“It’s been this huge crash course to all of these things that school does not teach you,” says Siddhant Parwal ’23, who is participating with teammate Dev K. Kapadia ’23.
DIAC has also provided educational opportunities across campus through internships and other leadership engagements for undergraduates and students at the Tuck School of Business.
Savannah King is a second-year MBA student at Tuck and graduate intern with DIAC. She has been conducting market research for the teams, which allows her an intimate glimpse into each project.
“To understand what they’re doing, how it’s impacting patients, what the business landscape looks like, how I can help on a small scale to further their project has been amazing,” King says.
After graduation, King will take a job with a large company, but she anticipates that having a deeper knowledge of the biotech startup process will help her as she moves through her career. This outcome fits just fine into the Magnuson Center’s pathways of impact that are designed to infuse campus with entrepreneurial thinking, and expand the ways participants can benefit from entrepreneurship.
“It has given me more of a global understanding of what’s out there in the landscape of merging science and business,” she says. “I’ve gained insight into the future of biotech innovation, and how that begins.”
A Concrete Impact
While the educational component of DIAC is important, the true magic happens in the relationship-building between participants and experts, says Khanwalkar, the graduate student working with Carpenter.
“These are high profile folks who are very much in the thick of the field, being willing to freely impart knowledge that they have spent time gaining,” he says.
Although there’s no handbook for biotech innovation, DIAC provides a curated set of knowledge to guide Dartmouth innovators, Khanwalkar says. That makes a concrete difference in how they pursue their technology and allocate resources. After speaking with alumni investors, Carpenter and Khanwalkar pivoted the course of their experiments, pursuing those that proved product viability. This builds on the strong and diverse network of alumni and professionals that the Magnuson Center has built over the years. Matching those industry experts with Accelerator participants is an attractive component of the program.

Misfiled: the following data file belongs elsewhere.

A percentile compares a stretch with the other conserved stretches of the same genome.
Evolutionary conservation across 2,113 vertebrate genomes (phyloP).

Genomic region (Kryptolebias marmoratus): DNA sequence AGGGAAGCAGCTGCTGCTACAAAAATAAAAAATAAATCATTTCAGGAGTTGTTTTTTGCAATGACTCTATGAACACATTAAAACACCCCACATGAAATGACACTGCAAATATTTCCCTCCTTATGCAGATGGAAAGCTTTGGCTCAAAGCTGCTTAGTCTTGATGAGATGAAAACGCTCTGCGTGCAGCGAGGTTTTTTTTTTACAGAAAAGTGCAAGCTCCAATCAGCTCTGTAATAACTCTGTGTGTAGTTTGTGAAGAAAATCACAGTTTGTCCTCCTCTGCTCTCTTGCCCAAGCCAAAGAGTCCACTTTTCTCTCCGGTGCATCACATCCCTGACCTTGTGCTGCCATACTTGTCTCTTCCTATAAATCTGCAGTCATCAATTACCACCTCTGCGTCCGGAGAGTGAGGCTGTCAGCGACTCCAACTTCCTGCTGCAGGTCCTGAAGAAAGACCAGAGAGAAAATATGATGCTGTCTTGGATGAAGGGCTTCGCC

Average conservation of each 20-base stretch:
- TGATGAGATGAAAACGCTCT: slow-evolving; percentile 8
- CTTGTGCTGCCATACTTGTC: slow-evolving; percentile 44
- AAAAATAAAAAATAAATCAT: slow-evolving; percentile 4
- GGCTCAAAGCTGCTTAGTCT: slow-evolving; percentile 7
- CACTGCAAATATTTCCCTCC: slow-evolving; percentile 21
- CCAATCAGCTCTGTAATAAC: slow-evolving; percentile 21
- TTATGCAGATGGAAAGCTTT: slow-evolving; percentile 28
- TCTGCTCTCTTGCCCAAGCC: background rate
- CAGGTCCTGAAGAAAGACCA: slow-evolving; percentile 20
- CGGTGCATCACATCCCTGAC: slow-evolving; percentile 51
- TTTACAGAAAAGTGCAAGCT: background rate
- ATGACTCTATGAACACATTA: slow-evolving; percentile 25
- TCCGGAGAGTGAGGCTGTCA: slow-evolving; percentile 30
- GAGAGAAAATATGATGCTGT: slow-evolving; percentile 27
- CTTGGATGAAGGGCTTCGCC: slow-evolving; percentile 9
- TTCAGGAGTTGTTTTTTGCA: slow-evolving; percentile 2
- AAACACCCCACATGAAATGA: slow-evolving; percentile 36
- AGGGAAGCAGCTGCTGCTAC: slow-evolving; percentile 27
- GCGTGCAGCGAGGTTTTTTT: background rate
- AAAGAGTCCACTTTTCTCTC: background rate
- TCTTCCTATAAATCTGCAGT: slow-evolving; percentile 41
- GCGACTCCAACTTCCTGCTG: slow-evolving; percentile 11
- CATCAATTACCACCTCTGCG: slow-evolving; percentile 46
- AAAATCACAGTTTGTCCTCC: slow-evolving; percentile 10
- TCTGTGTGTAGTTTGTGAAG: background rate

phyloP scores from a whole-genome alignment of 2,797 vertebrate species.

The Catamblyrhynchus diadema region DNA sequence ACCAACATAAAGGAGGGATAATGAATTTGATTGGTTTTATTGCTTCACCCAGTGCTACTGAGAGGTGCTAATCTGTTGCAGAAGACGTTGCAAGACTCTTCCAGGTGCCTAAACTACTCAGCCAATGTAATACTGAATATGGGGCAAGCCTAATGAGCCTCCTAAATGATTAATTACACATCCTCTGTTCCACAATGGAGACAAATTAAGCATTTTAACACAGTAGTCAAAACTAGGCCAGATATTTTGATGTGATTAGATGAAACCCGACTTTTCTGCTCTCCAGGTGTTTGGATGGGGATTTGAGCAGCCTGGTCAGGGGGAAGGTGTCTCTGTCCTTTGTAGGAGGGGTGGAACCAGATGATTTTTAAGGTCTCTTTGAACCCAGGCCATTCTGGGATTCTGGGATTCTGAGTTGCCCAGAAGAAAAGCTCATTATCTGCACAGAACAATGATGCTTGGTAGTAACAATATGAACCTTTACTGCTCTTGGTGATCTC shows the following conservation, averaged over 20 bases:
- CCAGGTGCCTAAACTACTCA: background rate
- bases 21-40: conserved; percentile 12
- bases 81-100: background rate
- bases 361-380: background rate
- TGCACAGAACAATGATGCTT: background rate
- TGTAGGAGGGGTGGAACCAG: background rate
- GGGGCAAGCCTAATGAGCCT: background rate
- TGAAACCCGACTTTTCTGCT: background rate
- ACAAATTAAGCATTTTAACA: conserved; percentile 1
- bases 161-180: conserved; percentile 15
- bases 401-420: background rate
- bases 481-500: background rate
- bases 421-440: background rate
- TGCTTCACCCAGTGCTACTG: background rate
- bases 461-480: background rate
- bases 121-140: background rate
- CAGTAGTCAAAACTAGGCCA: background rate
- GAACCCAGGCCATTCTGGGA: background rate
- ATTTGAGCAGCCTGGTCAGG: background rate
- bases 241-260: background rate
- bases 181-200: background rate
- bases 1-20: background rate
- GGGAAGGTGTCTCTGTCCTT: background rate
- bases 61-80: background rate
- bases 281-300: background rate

“The way we prioritize experiments is a little different than if I were just following my nose and the literature,” Carpenter says.
Brock Christensen, Professor of Epidemiology, Molecular and Systems Biology, and Community and Family Medicine at Geisel School of Medicine, is participating in the accelerator for the second time. During the educational sessions he’s able to interact with experts and ask them questions directly, which is invaluable.
“The accelerator has provided immensely helpful practical knowledge on how to think and communicate about our immune profiling technology with a mind towards its commercial potential,” Christensen says. “At the same time, we have gained a clearer understanding of the paths to commercialization and how our approach can be more than a scientific goal.”
For Alexandra Massa, a PhD Candidate in the Department of Microbiology and Immunology, DIAC has revealed resources that she didn’t know were available.
“It’s helped me to forge connections, both in and outside of Dartmouth, that I might not have had the opportunity to otherwise,” she says.
Through the accelerator, participants learn how biotech investors think and what is going to be most appealing to them. It’s a more targeted approach than considering impact in a vacuum, says Kapadia.
“It’s a balance of what’s going to help a lot of people, but also is attractive to investors and will be economically feasible,” he says.